Before continuing, you will need to handle the query of The Twilight Zone’s style. The unique model of the collection was all the time a hybrid of speculative genres, and viewers by no means knew in any given week whether or not they can be getting science fiction, fantasy, or horror (solely a pair episodes—“The Jeopardy Room” and “The Silence”—had no speculative aspect). These distinctions aren’t tangential, as a result of completely different genres are predicated on completely different assumptions. Certainly, whereas bookstores might need a single “Sci-Fi/Fantasy” part, of their purest types, the 2 classes are mutually unique. Fantasy assumes some supernatural element, whereas advocates of “laborious science fiction” insist that plots should be extrapolated from identified scientific materialism. Any supernatural aspect in science fiction is pushing it towards the extra ambiguous “science fantasy.”
Horror, in the meantime, is distinguished extra by its orientation, its want to impress worry. That is perhaps carried out in purely materialistic phrases (e.g. “slasher” horror), however extra usually, it skews nearer to fantasy in its appropriation of the supernatural. Nevertheless, not like horror, fantasy tends towards an orientation of marvel. If fantasy and science fiction make unusual bedfellows, horror and science fiction are much more unsettled, since science fiction classically was related to an orientation of optimism, even sharing with fantasy at occasions a way of marvel.
So from its very origins, Serling’s present was a peculiar mixture of genres. But throughout these genres, there have been some broadly unifying arcs. One was a fervent insistence on the intrinsic value of human beings. Science fiction can lose that insistence when it veers too far into transhumanism, because it has traditionally been susceptible to do. Horror can simply develop misanthropic in its emphasis on worry and despair. Fantasy, at its worst, can change into disenchanted with the first world and switch towards a gnostic rejection of creation. But none of those options are defining points of their genres, and below Serling’s course, The Twilight Zone by no means overpassed the dignity of individuals. Even when—because it usually did—the collection critiqued its core characters (or their antagonists), I consider these critiques got here from a posture of care and correction, not outright hatred.
Considerably, Serling positioned intrinsic human worth within the picture of God. This turns into evident in a number of the present’s most memorable moments. In “The Obsolete Man,” Romney Wordsworth defies the authoritarian authorities official’s rejection of God, and Wordsworth’s personal religion permits him to die sacrificially in opposition—a uncommon optimistic non secular reference in dystopian fiction. In “Demise’s-Head Revisited,” a former Nazi is confronted by the ghosts of the folks he killed, who insist, “Your remaining judgment will come from God.” Merely put, Serling’s collection instructed not solely a supernatural realm, however a religious one. Sure, within the fantasy and horror segments, paranormal happenings performed main plot roles. However underlying these unusual occasions lay a extra foundational stratum, one which assumed people existed on greater than a cloth aircraft.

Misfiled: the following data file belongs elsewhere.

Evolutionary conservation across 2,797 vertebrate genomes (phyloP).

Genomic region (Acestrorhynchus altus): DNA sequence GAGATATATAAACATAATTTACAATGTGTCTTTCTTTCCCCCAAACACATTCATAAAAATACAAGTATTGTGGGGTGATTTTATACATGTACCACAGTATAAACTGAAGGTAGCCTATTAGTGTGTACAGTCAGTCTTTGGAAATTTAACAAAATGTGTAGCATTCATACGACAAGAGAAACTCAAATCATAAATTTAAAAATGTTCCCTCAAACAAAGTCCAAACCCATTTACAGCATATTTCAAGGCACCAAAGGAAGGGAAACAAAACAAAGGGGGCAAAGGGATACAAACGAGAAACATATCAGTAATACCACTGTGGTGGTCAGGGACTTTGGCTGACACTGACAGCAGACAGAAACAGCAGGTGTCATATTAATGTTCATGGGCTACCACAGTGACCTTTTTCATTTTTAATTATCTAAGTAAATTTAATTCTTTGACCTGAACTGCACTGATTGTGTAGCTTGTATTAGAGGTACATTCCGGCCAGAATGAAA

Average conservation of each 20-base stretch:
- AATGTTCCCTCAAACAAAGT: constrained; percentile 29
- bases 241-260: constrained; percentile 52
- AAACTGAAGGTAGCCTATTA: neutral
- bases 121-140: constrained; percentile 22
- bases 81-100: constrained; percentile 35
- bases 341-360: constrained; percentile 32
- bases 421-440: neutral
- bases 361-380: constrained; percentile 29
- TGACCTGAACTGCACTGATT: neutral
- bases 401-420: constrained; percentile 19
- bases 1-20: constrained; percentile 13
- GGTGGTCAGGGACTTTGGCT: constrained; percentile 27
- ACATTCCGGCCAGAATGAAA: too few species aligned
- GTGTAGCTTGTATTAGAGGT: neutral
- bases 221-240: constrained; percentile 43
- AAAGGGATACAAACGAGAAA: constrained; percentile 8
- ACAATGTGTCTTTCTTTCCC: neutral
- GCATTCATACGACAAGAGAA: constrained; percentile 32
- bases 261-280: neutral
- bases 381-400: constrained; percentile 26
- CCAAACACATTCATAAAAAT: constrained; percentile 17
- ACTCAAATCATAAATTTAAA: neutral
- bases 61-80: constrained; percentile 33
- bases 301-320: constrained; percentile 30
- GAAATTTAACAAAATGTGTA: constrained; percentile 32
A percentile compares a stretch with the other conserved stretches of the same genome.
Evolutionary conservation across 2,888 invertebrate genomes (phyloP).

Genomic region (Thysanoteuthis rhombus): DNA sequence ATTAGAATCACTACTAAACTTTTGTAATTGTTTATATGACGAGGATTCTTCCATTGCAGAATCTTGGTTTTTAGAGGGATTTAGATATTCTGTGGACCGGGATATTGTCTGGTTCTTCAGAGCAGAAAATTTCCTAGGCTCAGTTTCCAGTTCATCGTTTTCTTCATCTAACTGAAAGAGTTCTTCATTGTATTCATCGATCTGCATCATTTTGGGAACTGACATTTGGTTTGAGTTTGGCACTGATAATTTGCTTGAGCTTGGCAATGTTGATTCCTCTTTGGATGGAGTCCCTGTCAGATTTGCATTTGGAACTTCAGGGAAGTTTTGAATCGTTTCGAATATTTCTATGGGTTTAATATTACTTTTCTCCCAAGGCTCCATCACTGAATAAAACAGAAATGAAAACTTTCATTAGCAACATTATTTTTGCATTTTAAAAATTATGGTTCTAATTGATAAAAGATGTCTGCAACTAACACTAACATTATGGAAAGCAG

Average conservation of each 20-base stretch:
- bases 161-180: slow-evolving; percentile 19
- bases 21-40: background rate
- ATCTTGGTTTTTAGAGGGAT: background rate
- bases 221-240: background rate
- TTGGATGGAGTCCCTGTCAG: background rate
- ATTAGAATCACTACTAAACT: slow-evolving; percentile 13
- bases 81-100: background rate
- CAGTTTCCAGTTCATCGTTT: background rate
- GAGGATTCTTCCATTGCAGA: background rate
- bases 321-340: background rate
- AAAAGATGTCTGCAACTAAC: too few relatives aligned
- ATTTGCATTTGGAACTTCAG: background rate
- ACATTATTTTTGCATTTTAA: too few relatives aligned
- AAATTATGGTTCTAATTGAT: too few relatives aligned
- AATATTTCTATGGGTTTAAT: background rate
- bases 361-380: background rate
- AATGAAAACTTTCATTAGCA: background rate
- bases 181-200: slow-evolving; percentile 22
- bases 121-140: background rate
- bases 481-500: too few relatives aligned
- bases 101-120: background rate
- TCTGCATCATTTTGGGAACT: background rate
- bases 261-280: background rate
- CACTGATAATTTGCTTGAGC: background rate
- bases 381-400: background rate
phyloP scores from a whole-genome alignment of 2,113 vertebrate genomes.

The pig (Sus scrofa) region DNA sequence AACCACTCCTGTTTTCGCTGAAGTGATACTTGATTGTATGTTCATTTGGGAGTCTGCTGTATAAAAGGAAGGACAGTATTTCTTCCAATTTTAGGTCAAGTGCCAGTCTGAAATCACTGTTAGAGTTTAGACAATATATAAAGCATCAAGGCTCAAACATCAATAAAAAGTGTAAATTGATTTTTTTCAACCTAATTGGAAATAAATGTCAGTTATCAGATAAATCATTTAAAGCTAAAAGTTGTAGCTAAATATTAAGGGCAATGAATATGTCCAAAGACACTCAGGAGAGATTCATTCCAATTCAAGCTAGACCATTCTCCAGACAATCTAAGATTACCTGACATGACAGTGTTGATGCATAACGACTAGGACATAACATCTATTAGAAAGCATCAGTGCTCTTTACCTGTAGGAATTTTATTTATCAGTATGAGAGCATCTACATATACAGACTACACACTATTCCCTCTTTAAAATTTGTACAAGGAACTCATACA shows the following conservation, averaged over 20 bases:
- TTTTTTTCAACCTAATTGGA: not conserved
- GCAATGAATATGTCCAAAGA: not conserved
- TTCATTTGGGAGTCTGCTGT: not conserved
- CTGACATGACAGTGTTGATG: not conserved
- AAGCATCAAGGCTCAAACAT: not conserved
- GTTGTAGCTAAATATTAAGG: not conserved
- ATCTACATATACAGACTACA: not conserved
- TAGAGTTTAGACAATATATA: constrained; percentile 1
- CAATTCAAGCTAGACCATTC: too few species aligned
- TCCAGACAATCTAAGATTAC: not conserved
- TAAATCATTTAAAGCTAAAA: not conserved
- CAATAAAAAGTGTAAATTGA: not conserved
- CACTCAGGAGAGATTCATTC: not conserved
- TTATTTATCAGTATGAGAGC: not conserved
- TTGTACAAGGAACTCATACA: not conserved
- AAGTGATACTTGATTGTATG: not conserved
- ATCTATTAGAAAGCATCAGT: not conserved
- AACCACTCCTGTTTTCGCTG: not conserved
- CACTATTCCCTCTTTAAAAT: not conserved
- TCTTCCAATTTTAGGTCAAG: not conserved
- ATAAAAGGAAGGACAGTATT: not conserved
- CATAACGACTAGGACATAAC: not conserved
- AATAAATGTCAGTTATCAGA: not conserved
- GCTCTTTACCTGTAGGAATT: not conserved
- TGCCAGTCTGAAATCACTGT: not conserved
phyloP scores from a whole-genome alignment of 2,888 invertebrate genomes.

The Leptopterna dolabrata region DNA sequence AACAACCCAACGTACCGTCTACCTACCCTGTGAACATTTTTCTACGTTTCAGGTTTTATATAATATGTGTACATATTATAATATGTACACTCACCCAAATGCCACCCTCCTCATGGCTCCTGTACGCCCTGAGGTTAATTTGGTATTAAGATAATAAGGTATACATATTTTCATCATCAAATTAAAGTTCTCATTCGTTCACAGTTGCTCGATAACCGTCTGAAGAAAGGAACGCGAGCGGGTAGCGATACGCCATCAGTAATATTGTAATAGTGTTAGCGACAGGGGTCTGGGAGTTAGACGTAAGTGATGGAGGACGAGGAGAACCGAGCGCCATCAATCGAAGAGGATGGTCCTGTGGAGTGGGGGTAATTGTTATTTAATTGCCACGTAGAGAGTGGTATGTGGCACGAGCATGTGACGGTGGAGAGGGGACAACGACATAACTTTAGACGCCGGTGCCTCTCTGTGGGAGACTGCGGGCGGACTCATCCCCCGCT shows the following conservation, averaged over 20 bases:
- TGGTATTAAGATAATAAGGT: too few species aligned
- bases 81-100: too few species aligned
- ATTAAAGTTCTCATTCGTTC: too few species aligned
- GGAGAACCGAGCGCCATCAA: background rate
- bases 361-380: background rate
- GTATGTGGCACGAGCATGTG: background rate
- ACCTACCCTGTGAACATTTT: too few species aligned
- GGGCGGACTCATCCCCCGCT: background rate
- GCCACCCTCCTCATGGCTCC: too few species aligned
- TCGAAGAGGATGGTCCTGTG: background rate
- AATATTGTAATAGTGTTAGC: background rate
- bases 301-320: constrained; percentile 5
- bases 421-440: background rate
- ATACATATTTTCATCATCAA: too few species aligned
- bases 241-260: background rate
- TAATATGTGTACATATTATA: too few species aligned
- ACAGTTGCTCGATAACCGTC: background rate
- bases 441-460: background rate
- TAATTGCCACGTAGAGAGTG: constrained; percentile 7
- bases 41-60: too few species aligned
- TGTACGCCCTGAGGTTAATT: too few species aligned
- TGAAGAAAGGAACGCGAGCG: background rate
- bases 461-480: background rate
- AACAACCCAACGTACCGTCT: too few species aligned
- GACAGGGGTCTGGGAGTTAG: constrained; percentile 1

It isn’t so clear that the brand new Twilight Zone builds upon such a basis. The CBS All Entry model shares with its predecessors a dedication to a number of genres and to asserting human dignity. Like Serling’s collection, Peele’s version riffs off present occasions for its material. Each exhibits proceed from a want to make use of the conventions of style fiction to impact optimistic change in society.
However whereas Serling might contend for human value on the premise of a shared imago Dei, a religious facet that gives an inherent worth to every particular person, the reboot appears content material to treat women and men materialistically. Human beings, Aristotle maintained, are “political animals,” and that’s actually how season one of many new Twilight Zone understood them. At occasions, it appeared nearly just like the writers have been retaining a grocery record of political hot-button subjects in entrance of them after they broke tales. Racism? Verify (“Replay”). Immigration? Verify (“Level of Origin”). Gun management? Verify (“The Blue Scorpion”). The Trump election? Verify (“The Wunderkind”).
There’s nothing improper with such consideration per se; pertaining to incendiary points was a key a part of the unique present’s legacy. However the season’s unflagging devotion to its politics grew exhausting over time, particularly as a result of too usually the thematic content material overwhelmed the story and characters. Within the collection premier, “The Comic,” Kumail Nanjiani performs a would-be stand-up comedian who can’t succeed as a result of his want for political commentary overwhelms the “jokes” of his routine. That episode, satirically, might stand in as an allegory for the entire first season.